A plan to build a kindergarten-eighth grade building on Community Drive in Urbana remains on hold, and no work is now expected in the upcoming summer construction season, Urbana’s superintendent said this week.
In the meantime, the Urbana City School District is still waiting for data on a decades-old municipal landfill to determine whether the project can eventually take place there, said Charles Thiel, superintendent for the district.
The district is keeping an eye out for alternatives in the meantime, he said, but that will also be a challenge.
“One of the issues is finding something that’s suitable,” Thiel said. “Right now, we have a good portion of our school designed, and it was designed for the site that we have. We can’t really go through a major redesign of the building.”
The problem arose after the Ohio Environmental Protection Agency raised concerns about the proposed school’s proximity to the landfill earlier this year. EPA officials raised questions whether the school would be too close to the landfill, and if methane gas or other contamination could reach the site.
The school site would be about 400 feet from the property line next to the landfill.
Hull and Associates Inc,, a consulting firm with several offices in Ohio, is working with the city to gather more data on the landfill and determine what it might cost to meet each of the EPA’s concerns to ensure methane gas does not migrate off the property. Officials from that company could not be reached for comment.
In the meantime, district officials continue to review and update plans for the interior of the proposed building, Thiel said. But until more data or a timeline is available regarding the landfill, the Ohio Facilities Construction Commission has halted site development work. That pushes the project’s timeline back about six months, he said.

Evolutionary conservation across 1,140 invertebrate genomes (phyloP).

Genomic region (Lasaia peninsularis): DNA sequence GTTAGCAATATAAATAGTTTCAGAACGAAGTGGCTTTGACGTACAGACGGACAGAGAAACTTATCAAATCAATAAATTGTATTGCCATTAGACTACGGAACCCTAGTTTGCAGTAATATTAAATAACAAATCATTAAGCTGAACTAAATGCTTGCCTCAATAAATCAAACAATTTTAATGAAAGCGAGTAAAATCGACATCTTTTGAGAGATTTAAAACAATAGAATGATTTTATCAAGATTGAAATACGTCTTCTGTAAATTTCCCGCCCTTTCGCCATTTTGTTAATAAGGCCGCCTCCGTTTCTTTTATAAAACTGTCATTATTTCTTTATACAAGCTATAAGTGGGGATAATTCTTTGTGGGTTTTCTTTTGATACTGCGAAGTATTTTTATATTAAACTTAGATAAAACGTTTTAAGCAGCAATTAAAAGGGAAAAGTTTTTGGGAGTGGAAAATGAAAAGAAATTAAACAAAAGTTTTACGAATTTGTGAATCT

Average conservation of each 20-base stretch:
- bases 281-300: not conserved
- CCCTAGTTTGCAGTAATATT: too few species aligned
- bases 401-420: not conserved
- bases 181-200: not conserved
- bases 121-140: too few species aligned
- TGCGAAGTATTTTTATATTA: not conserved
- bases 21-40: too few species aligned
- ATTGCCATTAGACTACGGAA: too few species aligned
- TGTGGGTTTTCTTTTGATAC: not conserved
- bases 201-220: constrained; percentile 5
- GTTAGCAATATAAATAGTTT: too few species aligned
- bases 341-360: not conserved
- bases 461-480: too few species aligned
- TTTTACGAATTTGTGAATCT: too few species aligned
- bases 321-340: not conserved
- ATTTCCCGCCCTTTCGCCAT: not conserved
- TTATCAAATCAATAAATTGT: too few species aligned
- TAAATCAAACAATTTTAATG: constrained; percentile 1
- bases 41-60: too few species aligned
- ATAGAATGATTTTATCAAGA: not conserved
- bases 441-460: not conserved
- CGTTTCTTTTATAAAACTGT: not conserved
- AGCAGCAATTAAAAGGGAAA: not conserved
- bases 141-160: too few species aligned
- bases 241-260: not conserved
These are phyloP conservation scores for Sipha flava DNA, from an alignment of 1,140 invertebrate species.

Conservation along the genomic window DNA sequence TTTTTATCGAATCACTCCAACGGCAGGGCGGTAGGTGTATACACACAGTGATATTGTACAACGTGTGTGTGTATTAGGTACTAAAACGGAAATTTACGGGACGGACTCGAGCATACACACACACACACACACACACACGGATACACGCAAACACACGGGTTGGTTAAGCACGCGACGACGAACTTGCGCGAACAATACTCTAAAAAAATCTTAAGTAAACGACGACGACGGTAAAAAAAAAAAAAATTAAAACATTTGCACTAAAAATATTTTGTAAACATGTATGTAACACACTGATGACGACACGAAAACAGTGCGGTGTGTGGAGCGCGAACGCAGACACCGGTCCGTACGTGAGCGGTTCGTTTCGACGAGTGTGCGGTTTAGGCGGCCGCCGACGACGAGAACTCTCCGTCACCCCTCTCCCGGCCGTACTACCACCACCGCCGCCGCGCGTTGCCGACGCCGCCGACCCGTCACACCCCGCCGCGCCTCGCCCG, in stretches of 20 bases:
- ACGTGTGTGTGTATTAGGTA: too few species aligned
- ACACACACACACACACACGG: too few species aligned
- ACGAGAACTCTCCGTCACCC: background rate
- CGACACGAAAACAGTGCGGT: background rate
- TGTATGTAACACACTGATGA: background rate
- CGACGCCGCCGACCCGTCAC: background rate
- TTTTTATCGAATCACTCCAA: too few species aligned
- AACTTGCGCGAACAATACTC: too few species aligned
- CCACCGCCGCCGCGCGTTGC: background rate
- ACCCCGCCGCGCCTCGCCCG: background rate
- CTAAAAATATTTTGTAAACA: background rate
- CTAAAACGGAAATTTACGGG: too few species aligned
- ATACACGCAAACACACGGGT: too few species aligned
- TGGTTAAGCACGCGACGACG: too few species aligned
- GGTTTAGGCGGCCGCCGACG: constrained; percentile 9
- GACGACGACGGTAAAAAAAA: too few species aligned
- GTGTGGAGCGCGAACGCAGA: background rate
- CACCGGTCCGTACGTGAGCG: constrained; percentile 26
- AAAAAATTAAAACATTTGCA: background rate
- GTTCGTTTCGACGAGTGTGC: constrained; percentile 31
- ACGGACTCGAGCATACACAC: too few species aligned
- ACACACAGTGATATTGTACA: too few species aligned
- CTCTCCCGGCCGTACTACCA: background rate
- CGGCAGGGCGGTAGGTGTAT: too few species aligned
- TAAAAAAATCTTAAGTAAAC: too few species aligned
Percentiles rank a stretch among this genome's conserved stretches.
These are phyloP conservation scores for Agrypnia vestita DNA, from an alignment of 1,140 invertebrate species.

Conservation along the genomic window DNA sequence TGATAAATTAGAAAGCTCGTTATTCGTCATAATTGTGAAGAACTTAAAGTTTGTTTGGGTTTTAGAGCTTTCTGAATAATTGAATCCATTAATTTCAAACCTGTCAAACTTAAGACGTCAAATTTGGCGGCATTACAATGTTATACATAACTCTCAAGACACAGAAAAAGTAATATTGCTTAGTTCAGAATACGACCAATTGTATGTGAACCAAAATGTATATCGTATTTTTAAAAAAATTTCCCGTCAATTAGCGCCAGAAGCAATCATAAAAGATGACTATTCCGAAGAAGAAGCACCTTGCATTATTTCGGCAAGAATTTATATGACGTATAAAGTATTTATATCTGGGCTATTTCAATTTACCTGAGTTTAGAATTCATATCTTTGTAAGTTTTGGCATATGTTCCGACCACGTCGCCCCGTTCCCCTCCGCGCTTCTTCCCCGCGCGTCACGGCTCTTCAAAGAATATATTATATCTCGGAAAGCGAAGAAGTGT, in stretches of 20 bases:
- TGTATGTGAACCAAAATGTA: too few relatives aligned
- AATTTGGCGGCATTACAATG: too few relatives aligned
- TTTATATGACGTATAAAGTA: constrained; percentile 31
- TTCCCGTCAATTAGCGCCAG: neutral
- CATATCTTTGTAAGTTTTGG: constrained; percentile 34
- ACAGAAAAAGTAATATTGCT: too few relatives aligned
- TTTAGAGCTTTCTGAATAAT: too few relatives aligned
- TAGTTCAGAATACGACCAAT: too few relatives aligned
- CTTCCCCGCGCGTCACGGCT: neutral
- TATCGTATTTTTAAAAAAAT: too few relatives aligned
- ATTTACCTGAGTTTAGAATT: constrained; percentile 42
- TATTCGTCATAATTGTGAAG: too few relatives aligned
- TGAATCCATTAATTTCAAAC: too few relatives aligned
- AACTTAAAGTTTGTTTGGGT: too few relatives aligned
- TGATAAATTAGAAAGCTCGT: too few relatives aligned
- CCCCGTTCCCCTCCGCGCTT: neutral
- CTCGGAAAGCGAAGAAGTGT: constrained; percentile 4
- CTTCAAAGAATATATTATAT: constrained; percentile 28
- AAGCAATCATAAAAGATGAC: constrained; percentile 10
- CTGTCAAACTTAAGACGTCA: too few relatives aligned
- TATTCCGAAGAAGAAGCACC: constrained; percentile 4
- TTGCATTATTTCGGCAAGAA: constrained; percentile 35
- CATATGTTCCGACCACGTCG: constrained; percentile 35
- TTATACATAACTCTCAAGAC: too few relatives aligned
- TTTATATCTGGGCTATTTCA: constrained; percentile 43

“What that really means when they put the breaks on that was that this summer is lost as a construction season for us,” Thiel said.
The city has worked with the EPA since the landfill closed and is in compliance all regulations, said Kerry Brugger, Urbana director of administration.
“This isn’t anything new,” Brugger said. “It’s just unfortunate that this became a reality.”
The city plans to have data available from Hull and Associates later this month, Brugger said.
The district is also planning a new high school on the site of the current junior and senior high buildings that will retain the castle portion of the facility. The original plan called for both the K-8 building and high school being complete around the same time for the start of the 2018-2019 school year, Thiel said. It’s possible the high school building will move forward first now.
“What we’re looking at is what can we do with the high school to bring that plan forward and get that started earlier than what we anticipated,” he said.